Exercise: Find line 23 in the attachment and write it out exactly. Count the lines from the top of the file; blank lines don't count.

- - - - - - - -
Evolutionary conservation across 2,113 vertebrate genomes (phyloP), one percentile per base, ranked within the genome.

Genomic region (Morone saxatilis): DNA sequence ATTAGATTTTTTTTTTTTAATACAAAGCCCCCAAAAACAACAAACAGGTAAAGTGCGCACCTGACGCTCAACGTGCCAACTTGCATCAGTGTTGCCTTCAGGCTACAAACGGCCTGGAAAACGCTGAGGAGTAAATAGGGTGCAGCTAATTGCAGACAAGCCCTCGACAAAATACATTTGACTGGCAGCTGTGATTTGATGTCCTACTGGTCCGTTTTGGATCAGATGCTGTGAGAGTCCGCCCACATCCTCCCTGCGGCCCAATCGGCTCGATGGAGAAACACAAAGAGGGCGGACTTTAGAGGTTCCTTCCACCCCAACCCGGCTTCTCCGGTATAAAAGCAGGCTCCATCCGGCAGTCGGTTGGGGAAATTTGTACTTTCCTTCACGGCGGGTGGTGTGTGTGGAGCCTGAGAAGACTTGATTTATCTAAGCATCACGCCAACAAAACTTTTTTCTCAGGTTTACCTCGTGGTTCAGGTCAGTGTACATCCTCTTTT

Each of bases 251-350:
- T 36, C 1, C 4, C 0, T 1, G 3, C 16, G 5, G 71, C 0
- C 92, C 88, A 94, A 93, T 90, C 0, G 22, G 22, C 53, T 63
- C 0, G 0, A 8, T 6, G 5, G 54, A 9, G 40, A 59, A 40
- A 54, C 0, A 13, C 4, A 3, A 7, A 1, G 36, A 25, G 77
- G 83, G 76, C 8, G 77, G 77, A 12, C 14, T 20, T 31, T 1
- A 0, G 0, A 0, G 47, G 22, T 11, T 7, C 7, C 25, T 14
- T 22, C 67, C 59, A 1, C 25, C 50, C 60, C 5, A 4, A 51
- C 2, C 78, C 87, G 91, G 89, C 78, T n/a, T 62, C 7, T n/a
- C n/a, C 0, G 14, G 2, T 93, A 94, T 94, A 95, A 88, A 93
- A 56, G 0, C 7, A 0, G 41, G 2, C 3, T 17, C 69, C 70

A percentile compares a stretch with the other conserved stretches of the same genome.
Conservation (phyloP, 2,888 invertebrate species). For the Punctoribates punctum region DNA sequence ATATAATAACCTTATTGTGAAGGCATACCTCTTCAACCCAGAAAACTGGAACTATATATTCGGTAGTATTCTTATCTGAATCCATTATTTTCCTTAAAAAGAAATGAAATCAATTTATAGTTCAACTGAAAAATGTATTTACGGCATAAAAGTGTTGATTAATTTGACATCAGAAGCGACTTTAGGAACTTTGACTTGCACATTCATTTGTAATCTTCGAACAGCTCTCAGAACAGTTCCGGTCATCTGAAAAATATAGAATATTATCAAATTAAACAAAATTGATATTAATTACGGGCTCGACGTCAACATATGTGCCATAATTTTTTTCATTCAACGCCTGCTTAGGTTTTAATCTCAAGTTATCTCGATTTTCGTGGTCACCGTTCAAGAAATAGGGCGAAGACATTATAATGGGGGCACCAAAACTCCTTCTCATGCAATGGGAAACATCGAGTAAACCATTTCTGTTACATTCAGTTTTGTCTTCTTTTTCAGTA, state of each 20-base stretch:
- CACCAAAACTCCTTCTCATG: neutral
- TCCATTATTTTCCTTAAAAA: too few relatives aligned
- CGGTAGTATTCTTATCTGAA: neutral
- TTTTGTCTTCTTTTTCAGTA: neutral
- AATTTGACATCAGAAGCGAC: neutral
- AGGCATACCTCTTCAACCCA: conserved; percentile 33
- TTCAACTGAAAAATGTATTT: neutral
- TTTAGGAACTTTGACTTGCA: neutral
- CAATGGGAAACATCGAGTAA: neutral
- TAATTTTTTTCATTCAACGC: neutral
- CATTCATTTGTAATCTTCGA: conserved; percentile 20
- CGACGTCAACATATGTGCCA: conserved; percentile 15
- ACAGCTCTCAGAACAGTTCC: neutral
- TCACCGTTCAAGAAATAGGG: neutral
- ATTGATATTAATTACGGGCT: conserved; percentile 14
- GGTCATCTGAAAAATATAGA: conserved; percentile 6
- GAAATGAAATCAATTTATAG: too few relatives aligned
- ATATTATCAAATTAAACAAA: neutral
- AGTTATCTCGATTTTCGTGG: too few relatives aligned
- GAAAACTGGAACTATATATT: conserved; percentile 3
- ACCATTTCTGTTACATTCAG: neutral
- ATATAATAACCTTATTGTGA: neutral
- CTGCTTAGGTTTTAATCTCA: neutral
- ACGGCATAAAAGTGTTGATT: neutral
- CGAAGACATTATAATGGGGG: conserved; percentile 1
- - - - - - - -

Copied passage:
- TTTAGGAACTTTGACTTGCA: neutral